An APPLE a Day: The Key to a Successful Presentation

My name is Pedro Martin, and I began my career as a programmer in late April 2015, when I started the Web Development Immersive course at General Assembly.

During the course, in addition to classes, we were given talks by experts in different areas. While some of them were able to express domain concepts in simple words, others couldn’t, making it very difficult to understand the subject.

When listening to experts discuss technology, I have often found that they are less able to express themselves in simple terms. Being an expert in something does not necessarily mean that knowledge can be conveyed by such a person in a concise manner.

Before becoming a programmer, I was a teacher of Environmental Sciences in secondary schools in Venezuela, and part of my job was to explain in simple words how complex systems rule in natural environments.

One of my inspirations for becoming a teacher was the late Carl Sagan who, for me, was the perfect example of how to explain complex scientific or technical subjects into little pieces of knowledge. As a teacher, I found the following model, known by the acronym APPLE, to be a great approach to conveying information in a way my students could understand. It is a practical guide to breaking a complex subject down into simple pieces of knowledge, and was first introduced by Karl Ronkhe, one of the founders of Adventure education.

APPLE

Assess:

  • Who is the group?
  • What do they want to accomplish after the talk?
  • How long will the presentation last?
  • Where will the presentation take place?

Plan:

  • How much information do they need?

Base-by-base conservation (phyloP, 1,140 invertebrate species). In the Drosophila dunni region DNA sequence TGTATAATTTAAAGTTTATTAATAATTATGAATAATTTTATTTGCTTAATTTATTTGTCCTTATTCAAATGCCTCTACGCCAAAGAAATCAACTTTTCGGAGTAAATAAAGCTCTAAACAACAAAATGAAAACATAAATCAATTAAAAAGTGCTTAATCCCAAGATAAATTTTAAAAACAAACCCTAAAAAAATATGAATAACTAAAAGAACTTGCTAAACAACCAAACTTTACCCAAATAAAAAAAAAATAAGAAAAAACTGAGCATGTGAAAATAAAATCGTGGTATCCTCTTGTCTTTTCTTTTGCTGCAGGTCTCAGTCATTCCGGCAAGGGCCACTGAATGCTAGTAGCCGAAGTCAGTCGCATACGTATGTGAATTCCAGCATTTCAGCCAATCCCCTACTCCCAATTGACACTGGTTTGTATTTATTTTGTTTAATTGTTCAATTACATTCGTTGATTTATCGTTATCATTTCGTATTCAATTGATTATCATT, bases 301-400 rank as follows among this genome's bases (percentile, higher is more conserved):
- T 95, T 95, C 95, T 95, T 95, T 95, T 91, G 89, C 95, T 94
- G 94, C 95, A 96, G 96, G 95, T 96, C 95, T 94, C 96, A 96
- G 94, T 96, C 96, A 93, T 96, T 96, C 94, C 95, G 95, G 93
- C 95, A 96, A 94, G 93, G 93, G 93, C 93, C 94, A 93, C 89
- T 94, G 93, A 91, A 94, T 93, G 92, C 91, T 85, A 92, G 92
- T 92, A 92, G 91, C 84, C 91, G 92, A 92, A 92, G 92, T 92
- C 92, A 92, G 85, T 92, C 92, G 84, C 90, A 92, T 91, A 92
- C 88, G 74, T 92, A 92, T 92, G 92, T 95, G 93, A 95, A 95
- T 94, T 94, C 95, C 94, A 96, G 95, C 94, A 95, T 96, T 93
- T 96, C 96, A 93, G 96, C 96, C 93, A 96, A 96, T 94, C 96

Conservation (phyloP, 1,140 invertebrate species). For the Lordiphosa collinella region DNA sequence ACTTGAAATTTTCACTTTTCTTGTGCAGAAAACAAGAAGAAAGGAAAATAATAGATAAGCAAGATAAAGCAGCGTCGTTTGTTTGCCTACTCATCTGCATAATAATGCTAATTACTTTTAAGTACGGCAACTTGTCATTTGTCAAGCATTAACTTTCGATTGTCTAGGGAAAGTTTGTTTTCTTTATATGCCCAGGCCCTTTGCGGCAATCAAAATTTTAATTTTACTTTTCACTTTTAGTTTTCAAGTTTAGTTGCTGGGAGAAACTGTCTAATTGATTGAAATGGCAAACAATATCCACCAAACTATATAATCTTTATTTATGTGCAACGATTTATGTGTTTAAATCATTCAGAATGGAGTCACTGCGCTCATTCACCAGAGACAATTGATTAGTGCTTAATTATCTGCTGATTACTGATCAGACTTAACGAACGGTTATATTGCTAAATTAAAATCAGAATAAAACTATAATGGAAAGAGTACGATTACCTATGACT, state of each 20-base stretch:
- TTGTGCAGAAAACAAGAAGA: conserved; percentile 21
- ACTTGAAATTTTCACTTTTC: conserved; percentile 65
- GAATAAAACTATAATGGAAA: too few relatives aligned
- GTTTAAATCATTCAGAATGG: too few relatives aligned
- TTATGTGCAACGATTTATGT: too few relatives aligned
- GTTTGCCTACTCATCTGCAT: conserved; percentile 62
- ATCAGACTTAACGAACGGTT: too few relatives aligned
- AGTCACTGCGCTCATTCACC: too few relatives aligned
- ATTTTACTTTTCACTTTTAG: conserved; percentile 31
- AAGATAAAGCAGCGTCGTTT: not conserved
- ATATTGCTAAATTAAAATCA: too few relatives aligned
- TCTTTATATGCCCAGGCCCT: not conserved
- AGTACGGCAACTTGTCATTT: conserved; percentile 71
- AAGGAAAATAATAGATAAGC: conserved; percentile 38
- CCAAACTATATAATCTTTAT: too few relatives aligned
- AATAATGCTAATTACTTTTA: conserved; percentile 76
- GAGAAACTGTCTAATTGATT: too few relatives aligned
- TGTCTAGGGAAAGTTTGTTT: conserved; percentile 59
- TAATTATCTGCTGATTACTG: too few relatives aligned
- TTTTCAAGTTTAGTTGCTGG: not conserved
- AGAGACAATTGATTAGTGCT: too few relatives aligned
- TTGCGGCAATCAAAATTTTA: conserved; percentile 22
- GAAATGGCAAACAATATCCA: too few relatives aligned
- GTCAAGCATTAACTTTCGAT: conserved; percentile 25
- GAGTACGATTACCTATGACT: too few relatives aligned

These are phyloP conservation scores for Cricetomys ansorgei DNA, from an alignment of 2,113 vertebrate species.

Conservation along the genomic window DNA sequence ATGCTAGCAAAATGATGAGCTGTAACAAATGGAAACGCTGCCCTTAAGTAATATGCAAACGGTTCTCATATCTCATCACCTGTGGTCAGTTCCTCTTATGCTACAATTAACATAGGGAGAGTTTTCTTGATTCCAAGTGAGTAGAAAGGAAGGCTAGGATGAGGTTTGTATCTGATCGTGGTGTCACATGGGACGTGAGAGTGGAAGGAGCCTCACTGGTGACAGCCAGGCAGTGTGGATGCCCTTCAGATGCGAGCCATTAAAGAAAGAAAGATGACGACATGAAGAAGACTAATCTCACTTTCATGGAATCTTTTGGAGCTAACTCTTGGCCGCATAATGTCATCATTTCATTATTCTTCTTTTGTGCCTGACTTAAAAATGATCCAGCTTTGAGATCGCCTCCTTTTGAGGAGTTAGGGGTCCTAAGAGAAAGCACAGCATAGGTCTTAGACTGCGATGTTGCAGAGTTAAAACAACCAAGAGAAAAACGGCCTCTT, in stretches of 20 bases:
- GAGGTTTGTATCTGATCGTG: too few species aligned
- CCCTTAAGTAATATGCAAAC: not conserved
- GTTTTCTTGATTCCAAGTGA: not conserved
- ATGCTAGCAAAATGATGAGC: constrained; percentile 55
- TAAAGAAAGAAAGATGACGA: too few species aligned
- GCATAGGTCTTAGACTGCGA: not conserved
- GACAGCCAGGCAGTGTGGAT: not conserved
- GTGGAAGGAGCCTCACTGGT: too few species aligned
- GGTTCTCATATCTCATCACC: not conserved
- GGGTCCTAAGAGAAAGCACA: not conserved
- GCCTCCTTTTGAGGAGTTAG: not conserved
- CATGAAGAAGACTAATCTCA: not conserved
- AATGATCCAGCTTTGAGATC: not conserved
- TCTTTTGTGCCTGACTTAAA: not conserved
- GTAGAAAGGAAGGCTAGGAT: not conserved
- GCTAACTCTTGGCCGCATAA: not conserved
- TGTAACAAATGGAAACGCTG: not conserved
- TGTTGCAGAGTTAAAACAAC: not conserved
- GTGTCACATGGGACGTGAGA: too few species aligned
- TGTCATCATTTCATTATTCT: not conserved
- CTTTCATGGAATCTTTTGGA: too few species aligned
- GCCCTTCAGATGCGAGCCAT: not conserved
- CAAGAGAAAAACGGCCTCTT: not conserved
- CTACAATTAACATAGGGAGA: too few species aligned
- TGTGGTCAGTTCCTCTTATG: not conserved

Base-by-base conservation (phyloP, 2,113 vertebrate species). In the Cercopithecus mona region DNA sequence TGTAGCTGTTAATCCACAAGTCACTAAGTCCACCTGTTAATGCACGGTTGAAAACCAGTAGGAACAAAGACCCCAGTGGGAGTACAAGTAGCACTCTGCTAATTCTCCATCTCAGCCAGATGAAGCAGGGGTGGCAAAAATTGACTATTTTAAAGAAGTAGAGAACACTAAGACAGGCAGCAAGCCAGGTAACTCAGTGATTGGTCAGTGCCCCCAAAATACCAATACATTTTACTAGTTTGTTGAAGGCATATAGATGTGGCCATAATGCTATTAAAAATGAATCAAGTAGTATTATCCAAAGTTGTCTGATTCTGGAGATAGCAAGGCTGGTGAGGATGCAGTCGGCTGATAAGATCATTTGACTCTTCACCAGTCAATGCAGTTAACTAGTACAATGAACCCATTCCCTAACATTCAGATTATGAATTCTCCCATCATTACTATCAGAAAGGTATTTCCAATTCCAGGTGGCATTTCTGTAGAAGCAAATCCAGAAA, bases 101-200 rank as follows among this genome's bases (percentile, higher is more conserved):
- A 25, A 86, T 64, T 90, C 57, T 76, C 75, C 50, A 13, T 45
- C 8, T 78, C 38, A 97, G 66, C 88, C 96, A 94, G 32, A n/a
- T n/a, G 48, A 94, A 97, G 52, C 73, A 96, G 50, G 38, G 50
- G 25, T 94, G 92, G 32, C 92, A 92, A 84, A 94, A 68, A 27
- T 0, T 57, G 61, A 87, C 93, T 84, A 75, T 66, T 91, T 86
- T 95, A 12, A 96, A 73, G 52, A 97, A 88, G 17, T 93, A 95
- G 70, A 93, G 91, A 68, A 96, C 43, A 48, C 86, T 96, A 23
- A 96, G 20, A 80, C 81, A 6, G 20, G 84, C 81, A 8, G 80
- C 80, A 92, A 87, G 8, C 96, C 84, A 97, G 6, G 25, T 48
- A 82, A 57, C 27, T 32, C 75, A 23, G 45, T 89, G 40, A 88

• How much time do you have?
  • What sequence of activities will produce the best results?
  • Be prepared to alter your plan on the fly
  • How can you bring fun to the presentation?

Prepare:

  • Preparing, different from planning, begins with the implementation
  • Have a plan B if something goes wrong
  • Ensure location has sufficient facilities to accommodate your presentation

Lead:

  • Set the tone and make people feel comfortable
  • Style: Be clear and simple, be enthusiastic, use humour.
  • Be creative
  • Observe and listen
  • Ask questions, check if your audience is with you
  • Have fun.
  • Do DDADA (see below).

Evaluate:

  • During the program.
  • Monitor the group.

DDADA

Describe:

Present the feature you would like to describe as simply as possible. You can be creative in your presentation, but try not to confuse people with too much detail or jargon. Try also to keep it light, using humour when appropriate helps engage your audience.

Demonstrate:

As the saying goes, a picture is worth a thousand words. No matter how clear your explanation was, a brief demonstration would clarify even more. As another saying goes, “I hear and I forget, I see it and I remembered, I do, and I understand”.

Ask questions:

Before moving from one topic to another, ask if anybody in the audience needs clarification, and give them the opportunity to ask questions. If you find you’re inundated with questions, it may be worth describing and demonstrating the topic again.

Do:

Play it!, even if certain people don’t get it at the beginning. If you still notice confused looks, stop, describe or demonstrate again.

Adapt:

Check if people are having fun; a big part of the learning experience concerns your audience’s feelings and emotions. If your audience is having fun, their learning experience will the better for it.

Carl Sagan may not have known of these models, but if you were to watch him talk about the 4th dimension, you would see that he takes a similar approach to explaining complex topics:

These guides are here to help give you structure in your presentation, but as you are learning and developing your own style of giving presentations, you may find some parts more useful than others, in which case you shape it to suit your needs.

I hope you will find this as useful as I did.

About the Author

Pedro Martín Valera

Former Software Engineer at Made Tech. Science teacher turned developer. Hanging on ropes from the other side of the pond.

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